Uncovering Emergent Collaboration Through Community Sensemaking - Part 1
As social media transformed communication in our personal lives, it was not long before companies began positioning themselves to bring a similar transformation to the enterprise. Fostering adoption of enterprise social media has not been easy, especially given prevailing beliefs among many that social media provides little practical benefit. Questions continue to linger in the early stages of deployment as organizations seek to understand the platform’s value proposition for their operational context.
A New Beginning
Friday, August 2nd marked my last official day as Jive’s principal data scientist. Over 2+ years there, working closely with Dave Gutelius, I gained a deeper perspective on enterprise social collaboration and ways in which new analytic capabilities could impact the adoption of social collaboration tools. Moving forward, the time has come to pursue some ideas that have been lingering on our minds for some time.
Illuminating the Social Infrastructure
Recently I participated in The City Resilient, an event organized by PopTech and the Rockefeller Foundation to bring together individuals with diverse backgrounds and experience that share a common interest in advancing the resilience of our communities. Day one of the event consisted of presentations from leading innovators and scholars working on advancing and understanding various aspects of resilience, from the personal to the ecological scale. Day two engaged a smaller group of attendees in a design exercise to generate new concepts that might serve as meaningful responses to the challenges we heard the day prior.
Bias and Self-Interest: Timeless Constraints in the Era of Open Data
Senseless tragedies such as the recent Sandy Hook school shooting in Newtown, Connecticut give us pause as a nation and leave us struggling to understand how these acts happen all too often. With each loss, I begin to wonder if we are learning as a society. Are we truly reflecting on the problem or are we trapped in the same patterns that prevent us from moving forward? A closer look at how we respond hints at an answer.
Cyber 2012: Crossing the Threshold
The evolution of the cyber domain is as fascinating as it is concerning. It is a perfect example of the complexity we constuct in our modern world that provides significant asymmetries in favor of those who choose to attack the system. In 2012, we witnessed the continued evolution of collection and attack capabilities to unprecedented levels. I thought it would be worthwhile to review some highlights from the past year that in my mind only bolster the case for strengthening community resilience before high consequence events occur.
Grappling with Uncertainty
This year, I’ve had the opportunity to speak on several occasions with members of the national security community about organizational resilience in an uncertain world. These presentations have mainly been a continuation of musings that I began last year, leading me to write these two earlier posts on the subject. During these presentations, my aim has always been twofold: to make the audience more cognizant of the limits we face when attempting to reason about our world and to provide a general frame for thinking about operating in an environment that is fundamentally unpredictable.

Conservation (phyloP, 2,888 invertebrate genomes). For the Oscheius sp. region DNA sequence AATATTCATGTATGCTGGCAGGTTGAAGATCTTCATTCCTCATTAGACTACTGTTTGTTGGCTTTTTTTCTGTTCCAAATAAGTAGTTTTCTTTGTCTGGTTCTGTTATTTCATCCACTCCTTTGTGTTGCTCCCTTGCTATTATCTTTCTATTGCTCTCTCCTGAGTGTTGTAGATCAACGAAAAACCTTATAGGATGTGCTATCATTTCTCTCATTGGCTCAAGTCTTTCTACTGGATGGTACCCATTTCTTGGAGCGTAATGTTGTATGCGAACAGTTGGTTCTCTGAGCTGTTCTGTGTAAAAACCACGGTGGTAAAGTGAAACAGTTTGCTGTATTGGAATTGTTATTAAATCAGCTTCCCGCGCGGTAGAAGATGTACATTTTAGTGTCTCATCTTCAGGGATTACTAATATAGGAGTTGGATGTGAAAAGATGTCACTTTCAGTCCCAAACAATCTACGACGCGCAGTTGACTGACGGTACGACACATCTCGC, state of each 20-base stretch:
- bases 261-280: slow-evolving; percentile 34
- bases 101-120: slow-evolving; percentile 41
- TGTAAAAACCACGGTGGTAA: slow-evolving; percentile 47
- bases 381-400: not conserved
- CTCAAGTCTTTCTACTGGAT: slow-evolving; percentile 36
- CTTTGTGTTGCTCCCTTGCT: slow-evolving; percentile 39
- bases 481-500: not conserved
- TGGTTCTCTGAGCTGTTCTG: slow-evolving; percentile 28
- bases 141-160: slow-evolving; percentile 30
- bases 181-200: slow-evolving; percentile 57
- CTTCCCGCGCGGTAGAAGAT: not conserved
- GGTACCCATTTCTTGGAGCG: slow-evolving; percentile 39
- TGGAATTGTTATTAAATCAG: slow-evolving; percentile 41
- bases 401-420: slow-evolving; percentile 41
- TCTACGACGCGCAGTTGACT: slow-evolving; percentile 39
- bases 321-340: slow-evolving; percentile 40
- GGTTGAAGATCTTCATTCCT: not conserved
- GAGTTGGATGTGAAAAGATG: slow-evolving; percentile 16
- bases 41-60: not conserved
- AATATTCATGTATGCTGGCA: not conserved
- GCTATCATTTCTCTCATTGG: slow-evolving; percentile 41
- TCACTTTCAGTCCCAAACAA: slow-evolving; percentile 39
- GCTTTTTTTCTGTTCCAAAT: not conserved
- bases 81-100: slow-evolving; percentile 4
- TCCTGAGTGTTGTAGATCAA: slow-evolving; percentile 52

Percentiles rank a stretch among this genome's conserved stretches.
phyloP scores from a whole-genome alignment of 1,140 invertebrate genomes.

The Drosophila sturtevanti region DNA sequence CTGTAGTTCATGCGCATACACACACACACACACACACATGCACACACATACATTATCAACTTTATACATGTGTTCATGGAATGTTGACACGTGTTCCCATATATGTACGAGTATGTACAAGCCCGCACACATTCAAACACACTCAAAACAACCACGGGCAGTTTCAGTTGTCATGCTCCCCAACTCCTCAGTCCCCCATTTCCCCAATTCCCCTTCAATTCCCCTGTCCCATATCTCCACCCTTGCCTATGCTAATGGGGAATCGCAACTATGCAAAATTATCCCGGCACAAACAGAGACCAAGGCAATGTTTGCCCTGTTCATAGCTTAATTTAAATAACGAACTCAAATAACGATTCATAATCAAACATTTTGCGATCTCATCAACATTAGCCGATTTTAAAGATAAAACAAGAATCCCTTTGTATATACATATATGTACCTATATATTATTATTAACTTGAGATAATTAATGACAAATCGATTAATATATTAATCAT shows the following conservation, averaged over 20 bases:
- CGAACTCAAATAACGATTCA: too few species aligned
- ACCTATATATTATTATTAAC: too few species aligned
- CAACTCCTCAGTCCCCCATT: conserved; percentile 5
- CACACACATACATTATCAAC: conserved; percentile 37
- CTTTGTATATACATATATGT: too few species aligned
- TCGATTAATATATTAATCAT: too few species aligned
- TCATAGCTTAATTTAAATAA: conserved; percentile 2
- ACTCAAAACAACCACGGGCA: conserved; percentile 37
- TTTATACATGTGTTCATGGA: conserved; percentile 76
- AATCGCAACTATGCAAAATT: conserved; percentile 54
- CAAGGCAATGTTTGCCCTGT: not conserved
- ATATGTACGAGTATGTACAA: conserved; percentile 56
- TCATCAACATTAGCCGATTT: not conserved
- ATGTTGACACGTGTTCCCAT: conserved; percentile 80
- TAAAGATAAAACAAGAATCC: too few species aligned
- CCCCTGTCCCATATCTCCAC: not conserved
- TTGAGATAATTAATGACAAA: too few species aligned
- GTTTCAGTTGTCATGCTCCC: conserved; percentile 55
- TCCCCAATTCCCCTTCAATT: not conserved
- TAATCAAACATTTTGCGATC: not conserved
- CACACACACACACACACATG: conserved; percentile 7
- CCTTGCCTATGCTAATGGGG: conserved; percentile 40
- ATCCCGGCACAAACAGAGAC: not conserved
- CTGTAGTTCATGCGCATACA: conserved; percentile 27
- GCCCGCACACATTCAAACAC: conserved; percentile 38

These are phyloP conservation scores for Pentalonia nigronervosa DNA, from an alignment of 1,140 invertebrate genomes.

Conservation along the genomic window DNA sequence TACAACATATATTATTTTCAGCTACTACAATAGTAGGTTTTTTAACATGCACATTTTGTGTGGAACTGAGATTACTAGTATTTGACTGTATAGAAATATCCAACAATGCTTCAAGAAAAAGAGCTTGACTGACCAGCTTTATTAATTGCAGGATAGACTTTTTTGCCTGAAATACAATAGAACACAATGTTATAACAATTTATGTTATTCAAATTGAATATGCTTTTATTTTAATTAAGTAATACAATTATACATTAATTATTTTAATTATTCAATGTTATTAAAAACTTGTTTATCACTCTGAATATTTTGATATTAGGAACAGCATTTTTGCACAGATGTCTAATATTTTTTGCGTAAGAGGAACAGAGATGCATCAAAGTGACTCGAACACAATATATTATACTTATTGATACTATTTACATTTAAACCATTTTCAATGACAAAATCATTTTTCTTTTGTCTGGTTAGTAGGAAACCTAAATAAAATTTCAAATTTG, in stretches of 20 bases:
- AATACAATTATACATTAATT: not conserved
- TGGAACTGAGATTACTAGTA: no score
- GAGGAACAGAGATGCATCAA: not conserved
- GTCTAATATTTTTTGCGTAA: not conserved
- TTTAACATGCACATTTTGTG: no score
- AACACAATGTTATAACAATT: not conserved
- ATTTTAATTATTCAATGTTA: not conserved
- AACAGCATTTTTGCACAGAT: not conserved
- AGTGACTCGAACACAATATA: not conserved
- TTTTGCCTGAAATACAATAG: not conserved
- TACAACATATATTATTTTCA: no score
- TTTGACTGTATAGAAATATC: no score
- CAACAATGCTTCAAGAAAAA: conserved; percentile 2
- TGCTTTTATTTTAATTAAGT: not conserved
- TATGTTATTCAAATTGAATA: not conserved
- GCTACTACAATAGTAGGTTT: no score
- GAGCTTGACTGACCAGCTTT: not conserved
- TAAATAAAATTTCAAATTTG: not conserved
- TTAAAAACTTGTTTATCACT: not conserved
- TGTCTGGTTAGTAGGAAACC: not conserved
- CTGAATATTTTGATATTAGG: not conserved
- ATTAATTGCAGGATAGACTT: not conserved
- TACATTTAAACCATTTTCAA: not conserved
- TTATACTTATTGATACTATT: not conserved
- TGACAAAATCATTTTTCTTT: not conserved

How might we inspire and enable communities to be inherently more resilient to global shocks and adaptive to changing realities? Now, more than ever, it is imperative to search for viable answers to this question. In our globalized world, societies have become more fragile and vulnerable to cascading failures in networks. In domains such as cybersecurity, finance, energy production and distribution, the world continues to build systems whose complexities will never be fully understood.
Building Relationships for Social Good
For some time now, I’ve firmly believed that the novel opportunities for innovation lie at the boundaries between disciplines. My word choice in this statement belies the fact that I’ve spent many years up until recently in the research world. As I reflect on this now, I prefer the more general statement we obtain when replacing disciplines with communities. New opportunities become apparent when ideas and resources that are constrained in separate communities are allowed to mix. Often their mixture is the catalyst for new perspective and, in some cases, new steps forward.
Pursuing Meaningful Questions
Recently I read the description for the upcoming modeling challenge associated with the International Conference on Social Computing, Behavioral-Cultural Modeling, and Prediction. My initial reaction to the challenge can be summarized with one word: disappointment. I find this challenge emblematic of a significant body of research on social media that continues to pursue answers to questions that are misguided or poorly defined, leading to little practical benefit. Without the context of broader challenges, social media research will likely continue to generate results that fail to advance our understanding and deliver actionable insights.
Optimizing Organizational Performance in an Uncertain World - Part 2 - Measure and React
In a January 2011 report, the Economist Intelligence Unit published results from a survey of 300 senior executives from around the globe. The report highlighted a number of key challenges that businesses are grappling with as they face increasing complexity in the business environment. Global businesses serving diverse markets are expected to provide tailored products and more responsive customer service. Meeting these specialized needs while adapting to constraints within each marketplace has complicated decision-making. Meanwhile the timelines for comprehending the risks and making decisions have only grown shorter. How can organizations perform more effectively when faced with these challenges?